ATLANTA — The shooting death in February of Ahmaud Arbery, a 25-year-old black man, after he was pursued by armed white residents of a coastal South Georgia neighborhood, gained increasing attention from lawmakers, celebrities and civil rights activists.
Activists have organized a social media protest scheduled for Friday, which would have been Mr. Arbery’s birthday. Supporters are being asked to run 2.23 miles — representing the date of Mr. Arbery’s death — and post to social media with the hashtag #IRunWithMaud.
The Georgia Bureau of Investigation said that both men had been taken into custody and had also been charged with aggravated assault. Travis McMichael fired the shots that killed Mr. Arbery, the state agency said.
Another prosecutor, who recused himself from the case last month, had argued to the local police that arrests were not warranted because the father and son who were chasing Mr. Arbery were acting within Georgia’s citizen arrest and self-defense statutes.
For weeks, the killing was not widely known about outside of Glynn County, Ga., where it occurred, in part because the coronavirus-related lockdowns distracted the nation and made local public protests difficult.
Now the case is resonating in troubling and familiar ways, raising questions about racial profiling, the interpretation of self-defense laws and the wisdom of citizen policing.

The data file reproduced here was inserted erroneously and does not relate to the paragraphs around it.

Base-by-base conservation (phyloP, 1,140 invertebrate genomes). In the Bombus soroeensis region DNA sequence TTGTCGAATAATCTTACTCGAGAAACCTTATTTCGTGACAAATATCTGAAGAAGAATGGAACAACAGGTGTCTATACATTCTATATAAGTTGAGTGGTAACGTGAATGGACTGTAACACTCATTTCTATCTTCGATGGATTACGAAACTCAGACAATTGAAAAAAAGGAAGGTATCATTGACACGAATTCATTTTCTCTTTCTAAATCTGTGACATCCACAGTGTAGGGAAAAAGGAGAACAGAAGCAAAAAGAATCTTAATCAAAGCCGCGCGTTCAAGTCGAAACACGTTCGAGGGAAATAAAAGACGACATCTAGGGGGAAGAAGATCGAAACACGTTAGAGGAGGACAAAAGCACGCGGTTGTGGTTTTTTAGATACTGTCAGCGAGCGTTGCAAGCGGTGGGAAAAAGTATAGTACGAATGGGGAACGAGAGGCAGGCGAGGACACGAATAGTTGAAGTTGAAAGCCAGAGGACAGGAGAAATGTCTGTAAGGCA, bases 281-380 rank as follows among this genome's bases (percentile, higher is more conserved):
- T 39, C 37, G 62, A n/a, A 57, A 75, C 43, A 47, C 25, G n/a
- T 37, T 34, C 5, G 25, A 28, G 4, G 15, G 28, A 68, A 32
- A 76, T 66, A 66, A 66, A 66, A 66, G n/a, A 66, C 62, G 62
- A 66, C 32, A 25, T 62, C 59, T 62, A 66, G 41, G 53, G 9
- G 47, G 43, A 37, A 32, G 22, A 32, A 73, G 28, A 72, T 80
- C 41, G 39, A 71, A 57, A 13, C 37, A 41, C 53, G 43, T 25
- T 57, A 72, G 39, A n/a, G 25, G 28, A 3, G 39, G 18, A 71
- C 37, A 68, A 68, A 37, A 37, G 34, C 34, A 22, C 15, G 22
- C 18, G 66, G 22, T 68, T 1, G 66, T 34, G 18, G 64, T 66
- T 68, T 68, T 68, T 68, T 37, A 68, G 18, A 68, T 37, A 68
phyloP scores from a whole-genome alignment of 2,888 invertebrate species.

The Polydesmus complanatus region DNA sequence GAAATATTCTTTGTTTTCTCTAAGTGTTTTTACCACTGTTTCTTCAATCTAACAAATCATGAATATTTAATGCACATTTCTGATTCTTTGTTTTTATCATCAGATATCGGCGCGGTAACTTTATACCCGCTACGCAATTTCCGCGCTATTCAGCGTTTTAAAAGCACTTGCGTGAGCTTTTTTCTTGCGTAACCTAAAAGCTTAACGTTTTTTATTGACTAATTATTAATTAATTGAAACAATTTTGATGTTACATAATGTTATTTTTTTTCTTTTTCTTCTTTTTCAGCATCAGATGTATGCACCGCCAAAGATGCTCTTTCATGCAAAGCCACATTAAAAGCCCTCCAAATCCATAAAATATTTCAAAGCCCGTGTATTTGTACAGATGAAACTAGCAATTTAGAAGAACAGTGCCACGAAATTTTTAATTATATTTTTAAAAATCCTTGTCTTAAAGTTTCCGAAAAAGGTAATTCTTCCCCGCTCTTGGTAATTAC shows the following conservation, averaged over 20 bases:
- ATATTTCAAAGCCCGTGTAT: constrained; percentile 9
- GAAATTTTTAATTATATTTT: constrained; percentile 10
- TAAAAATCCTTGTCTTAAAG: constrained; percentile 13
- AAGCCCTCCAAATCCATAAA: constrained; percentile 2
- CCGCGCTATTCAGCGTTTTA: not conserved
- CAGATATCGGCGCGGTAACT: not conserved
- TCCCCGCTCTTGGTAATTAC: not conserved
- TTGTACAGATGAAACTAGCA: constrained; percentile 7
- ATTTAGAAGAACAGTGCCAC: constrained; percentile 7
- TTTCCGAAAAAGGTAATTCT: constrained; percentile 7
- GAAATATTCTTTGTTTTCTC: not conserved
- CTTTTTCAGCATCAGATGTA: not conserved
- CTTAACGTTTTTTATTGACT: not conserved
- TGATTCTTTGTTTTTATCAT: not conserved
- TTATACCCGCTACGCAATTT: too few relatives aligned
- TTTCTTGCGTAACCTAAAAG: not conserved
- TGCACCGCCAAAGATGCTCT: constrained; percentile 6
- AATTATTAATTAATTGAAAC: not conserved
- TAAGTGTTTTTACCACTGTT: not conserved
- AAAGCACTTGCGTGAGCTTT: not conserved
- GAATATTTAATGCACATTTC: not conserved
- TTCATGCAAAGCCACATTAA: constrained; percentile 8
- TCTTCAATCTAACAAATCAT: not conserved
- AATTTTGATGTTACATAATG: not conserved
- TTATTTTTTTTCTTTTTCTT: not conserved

This is what we know — and don’t know — about the case:
Who was Ahmaud Arbery?
Mr. Arbery, 25, was a former high school football standout who was living with his mother outside the small city of Brunswick. He was shot dead in a suburban neighborhood called Satilla Shores. Friends and family said he liked to stay in good shape, and he was often seen jogging in and around his neighborhood.
On Sunday, Feb. 23, shortly after 1 p.m., he was killed in a neighborhood a short jog away from his home after being confronted by a white man and his son.
How was he killed?
Mr. Arbery was running in Satilla Shores when a man standing in his front yard saw him go by, according to a police report. The man, Gregory McMichael, said he thought Mr. Arbery looked like a man suspected in several break-ins in the area and called to his son, Travis McMichael.
According to the police report, the men grabbed a .357 Magnum handgun and a shotgun, got into a pickup truck and chased Mr. Arbery, trying unsuccessfully to cut him off. A third man was also involved in the pursuit, according to the police report and other documents.
In a recording of a 911 call, which appears to have been made moments before the chase began, a neighbor told a dispatcher that a black man was inside a house that was under construction on the McMichaels’ block.
During the chase, the McMichaels yelled, “Stop, stop, we want to talk to you,” according to Gregory McMichael’s account in the police report. They then pulled up to Mr. Arbery, and Travis McMichael got out of the truck with the shotgun.
Gregory McMichael “stated the unidentified male began to violently attack Travis and the two men then started fighting over the shotgun at which point Travis fired a shot and then a second later there was a second shot,” the report states.
The police report and other documents obtained by The New York Times do not indicate that Mr. Arbery was armed.
Gregory McMichael is a former Glynn County police officer and a former investigator with the local district attorney’s office who retired last May.
Why did it take so long for someone to be arrested?
Shortly after the shooting, the prosecutor for the Brunswick Judicial Circuit, Jackie Johnson, recused herself because Gregory McMichael had worked in her office.